If someone starts at the pole and goes ever 'straight ahead', leaving each dodecahedron at the face opposite to that through which he entered, he gets to the other pole at the fifth step and back to the starting pole at the tenth step, having circled the whole 120-cell in a closed line of dodecahedra. (Note however, that though these ten dodecahedra form a 'great circle' across the polytope, they do not divide it into two hemispheres, since we are one dimension higher.)

The way in which the dodecahedra are placed on the surface of the 120-cell enables a graphical representation of Mentula positions in a two-dimensional diagram: the four layers consisting of twelve dodecahedra have their elements located 'right above' the faces of the pole dodecahedron (in the same sense as for instance Australia is located 'above' a corresponding place on the South Polar Circle), the dodecahedra of the two layers of twenty are located above the vertices of the pole dodecahedron and the equatorial dodecahedra are high above the edges of the pole dodecahedron. Mentula can therefore be played on the vertices, edges and faces of the planar graph of the dodecahedron (with two more squares for the poles), marking the layer in which the piece is located by some extra means. The moves, however, cannot be calculated easily from such a diagram (except for trivial cases like both pieces in the equator etc.) and so one must learn to visualize the 120-cell and use the diagram only to record a position. The following picture shows an example of a diagram for the 120-cell. ### 5. Edges of Tessellations

The fact that the equatorial dodecahedra of the regular 120-cell correspond to the edges of the pole dodecahedron implies that Mentula can also be played on the edges of regular dodecahedron (and in fact on the edges of any Platonic polyhedron). Since three-dimensional polyhedra can be viewed as tessellations of the two-dimensional sphere, it leads to the idea that Mentula could be played on edges of any regular tessellation of the two-dimensional sphere or plane or hyperbolical plane. Indeed, on any regular planar graph (finite or an aptly chosen part of an infinite one) allows playing Mentula as described below.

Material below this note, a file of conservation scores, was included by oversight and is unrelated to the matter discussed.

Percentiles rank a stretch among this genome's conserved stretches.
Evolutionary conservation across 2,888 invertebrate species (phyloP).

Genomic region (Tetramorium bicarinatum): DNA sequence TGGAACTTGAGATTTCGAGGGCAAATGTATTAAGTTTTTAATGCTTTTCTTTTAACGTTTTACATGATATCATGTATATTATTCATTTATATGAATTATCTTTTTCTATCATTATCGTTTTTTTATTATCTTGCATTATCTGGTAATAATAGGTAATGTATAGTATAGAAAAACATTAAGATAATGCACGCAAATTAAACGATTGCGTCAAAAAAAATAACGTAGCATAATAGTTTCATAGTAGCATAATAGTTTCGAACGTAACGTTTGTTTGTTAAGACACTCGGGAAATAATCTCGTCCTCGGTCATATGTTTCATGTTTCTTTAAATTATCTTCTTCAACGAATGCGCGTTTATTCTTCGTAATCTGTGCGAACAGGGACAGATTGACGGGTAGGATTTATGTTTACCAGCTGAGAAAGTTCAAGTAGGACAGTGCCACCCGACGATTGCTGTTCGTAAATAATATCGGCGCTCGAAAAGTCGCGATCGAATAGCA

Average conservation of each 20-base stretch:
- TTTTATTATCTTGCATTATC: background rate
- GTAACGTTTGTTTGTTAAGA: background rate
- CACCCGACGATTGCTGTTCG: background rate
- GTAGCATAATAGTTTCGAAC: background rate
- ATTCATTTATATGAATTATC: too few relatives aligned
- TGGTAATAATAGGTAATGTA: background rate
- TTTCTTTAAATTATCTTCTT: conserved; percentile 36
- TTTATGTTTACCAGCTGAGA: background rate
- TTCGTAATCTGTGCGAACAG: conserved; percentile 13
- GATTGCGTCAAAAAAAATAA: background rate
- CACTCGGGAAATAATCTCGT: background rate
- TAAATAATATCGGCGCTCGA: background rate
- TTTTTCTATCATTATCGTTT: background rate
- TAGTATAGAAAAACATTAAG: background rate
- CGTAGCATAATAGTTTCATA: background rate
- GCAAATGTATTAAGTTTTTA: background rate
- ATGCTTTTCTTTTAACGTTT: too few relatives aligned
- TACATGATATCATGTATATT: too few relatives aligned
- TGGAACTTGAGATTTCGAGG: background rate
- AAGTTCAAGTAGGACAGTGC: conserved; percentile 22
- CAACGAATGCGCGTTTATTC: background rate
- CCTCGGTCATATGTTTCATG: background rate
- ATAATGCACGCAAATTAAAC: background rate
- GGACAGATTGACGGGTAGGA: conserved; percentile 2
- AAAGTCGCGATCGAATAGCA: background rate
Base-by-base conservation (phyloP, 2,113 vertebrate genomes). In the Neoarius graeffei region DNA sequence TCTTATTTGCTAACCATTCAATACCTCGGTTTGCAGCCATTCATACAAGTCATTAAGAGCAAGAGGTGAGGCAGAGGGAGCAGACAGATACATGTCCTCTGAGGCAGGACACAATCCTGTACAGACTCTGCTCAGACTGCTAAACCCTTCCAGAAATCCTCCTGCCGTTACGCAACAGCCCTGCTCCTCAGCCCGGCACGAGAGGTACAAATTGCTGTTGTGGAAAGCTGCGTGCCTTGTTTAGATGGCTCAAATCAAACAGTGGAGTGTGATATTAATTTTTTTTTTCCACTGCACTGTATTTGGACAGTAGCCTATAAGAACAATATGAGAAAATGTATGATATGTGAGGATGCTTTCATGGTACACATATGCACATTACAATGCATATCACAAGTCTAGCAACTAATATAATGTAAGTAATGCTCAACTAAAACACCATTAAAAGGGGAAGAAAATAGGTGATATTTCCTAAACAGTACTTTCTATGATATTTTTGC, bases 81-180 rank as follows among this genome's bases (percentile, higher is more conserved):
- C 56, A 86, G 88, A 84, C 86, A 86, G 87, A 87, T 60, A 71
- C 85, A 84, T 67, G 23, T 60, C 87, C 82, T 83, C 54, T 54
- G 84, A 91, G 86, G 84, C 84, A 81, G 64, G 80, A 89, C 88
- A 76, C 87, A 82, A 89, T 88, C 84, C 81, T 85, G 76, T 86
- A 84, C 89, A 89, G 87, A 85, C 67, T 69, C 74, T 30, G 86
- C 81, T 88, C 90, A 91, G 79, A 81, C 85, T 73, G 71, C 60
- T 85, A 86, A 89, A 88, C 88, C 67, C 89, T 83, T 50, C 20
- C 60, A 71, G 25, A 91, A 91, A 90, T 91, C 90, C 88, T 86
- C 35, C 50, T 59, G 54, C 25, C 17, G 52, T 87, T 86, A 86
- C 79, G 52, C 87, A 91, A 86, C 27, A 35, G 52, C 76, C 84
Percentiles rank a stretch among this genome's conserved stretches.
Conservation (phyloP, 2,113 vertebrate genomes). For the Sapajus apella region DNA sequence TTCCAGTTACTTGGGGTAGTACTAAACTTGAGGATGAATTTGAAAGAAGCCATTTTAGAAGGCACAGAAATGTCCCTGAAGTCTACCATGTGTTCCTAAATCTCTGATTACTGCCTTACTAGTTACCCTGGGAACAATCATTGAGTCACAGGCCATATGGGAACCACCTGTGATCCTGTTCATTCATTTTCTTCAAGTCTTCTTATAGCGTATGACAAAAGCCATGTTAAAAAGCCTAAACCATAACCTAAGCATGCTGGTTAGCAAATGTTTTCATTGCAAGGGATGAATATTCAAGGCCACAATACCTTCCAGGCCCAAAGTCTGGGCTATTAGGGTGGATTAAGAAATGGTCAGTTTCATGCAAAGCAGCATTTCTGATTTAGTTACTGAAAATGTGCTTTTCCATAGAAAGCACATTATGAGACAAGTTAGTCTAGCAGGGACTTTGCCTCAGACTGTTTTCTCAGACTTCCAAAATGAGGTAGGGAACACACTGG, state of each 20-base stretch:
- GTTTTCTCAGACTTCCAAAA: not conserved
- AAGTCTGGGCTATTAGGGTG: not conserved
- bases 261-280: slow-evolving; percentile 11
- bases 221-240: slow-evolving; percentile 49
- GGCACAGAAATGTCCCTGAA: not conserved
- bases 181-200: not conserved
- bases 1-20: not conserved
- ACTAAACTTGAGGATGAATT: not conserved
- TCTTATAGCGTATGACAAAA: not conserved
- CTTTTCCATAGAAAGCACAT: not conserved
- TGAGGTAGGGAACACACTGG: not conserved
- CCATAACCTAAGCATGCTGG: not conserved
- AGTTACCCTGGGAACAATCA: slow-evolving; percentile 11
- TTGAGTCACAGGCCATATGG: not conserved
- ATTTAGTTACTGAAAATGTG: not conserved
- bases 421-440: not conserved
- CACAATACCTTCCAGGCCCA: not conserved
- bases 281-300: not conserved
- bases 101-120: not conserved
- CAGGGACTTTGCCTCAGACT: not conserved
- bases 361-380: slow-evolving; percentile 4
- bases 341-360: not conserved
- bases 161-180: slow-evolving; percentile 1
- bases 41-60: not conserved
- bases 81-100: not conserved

When calculating a move, we find a way from the starting edge to the pivot piece, remembering the order and direction of the turns we had to make. Then we proceed from the pivot piece making the same turns but reverting their order and direction. It does not matter which way from the starting piece to the pivot one we choose.

An example should make it clear: let us take a part of the regular {4,5}-tessellation of the hyperbolical plane for our board. The move on the picture is calculated as follows: arriving to the pivot piece we first turned right, then we took the second left, and finally right; so we proceed left (corresponds to the final right), then the second right and finish with the left turn (for the first right turn). ### 6. Other Boards

When searching for other boards, one may get the following ideas:

Affine planes. However, finite affine planes have the same symmetry relations as the two-dimensional tori, so they bring nothing new.

Tilings of the plane or of a higher-dimensional space (taking the tiles, not the edges for squares). However, the regular tilings of the plane have the symmetry relation isomorphic to that of the common square Mentuldesk. Those of other tilings with regular polygons I checked were either isomorphic to the square mentuldesk or there were no natural symmetry relation definable on them. But still there may exist a tiling in a Euclidean or hyperbolical space of a dimension greater than one that is good for playing Mentula. I will be grateful if anyone who discovers any such tiling will send me a note.

There may also exist good boards based on another principle than those mentioned here. If you have an idea, please do inform me.

[Contents]   [Chapter I]   [Chapter II]   [Chapter III]   [Chapter IV]